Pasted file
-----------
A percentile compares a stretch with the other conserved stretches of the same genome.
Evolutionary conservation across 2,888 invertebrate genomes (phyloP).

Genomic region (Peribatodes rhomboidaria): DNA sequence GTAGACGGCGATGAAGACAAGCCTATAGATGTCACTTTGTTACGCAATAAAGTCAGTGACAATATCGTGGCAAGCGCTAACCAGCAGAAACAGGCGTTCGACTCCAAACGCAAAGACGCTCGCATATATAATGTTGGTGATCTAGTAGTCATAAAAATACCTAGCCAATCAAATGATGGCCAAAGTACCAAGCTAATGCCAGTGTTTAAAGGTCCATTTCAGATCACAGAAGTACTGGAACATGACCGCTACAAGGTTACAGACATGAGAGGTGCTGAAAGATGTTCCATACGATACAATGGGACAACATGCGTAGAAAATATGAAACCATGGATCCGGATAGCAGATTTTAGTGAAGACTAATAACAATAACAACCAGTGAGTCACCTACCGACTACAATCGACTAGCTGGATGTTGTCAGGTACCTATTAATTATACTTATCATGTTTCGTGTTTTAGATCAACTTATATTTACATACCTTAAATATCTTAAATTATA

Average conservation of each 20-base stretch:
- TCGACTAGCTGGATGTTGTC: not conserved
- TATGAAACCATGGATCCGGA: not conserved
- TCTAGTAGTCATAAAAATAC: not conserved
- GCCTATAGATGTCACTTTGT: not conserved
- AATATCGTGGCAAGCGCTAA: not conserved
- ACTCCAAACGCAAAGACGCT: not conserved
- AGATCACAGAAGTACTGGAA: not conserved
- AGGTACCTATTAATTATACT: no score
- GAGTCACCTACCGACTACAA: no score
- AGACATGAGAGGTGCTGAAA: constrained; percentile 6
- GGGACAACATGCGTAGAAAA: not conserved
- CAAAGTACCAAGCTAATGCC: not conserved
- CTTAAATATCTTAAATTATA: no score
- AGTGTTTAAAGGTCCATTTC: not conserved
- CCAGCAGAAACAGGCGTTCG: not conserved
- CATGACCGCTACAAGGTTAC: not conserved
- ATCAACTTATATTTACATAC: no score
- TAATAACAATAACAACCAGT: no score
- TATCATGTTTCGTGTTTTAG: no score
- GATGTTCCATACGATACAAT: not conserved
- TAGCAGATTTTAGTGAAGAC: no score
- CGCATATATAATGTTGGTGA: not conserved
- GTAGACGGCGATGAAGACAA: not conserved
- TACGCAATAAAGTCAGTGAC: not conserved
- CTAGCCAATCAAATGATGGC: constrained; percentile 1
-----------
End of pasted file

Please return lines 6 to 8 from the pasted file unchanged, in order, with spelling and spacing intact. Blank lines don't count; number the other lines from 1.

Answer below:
- TATGAAACCATGGATCCGGA: not conserved
- TCTAGTAGTCATAAAAATAC: not conserved
- GCCTATAGATGTCACTTTGT: not conserved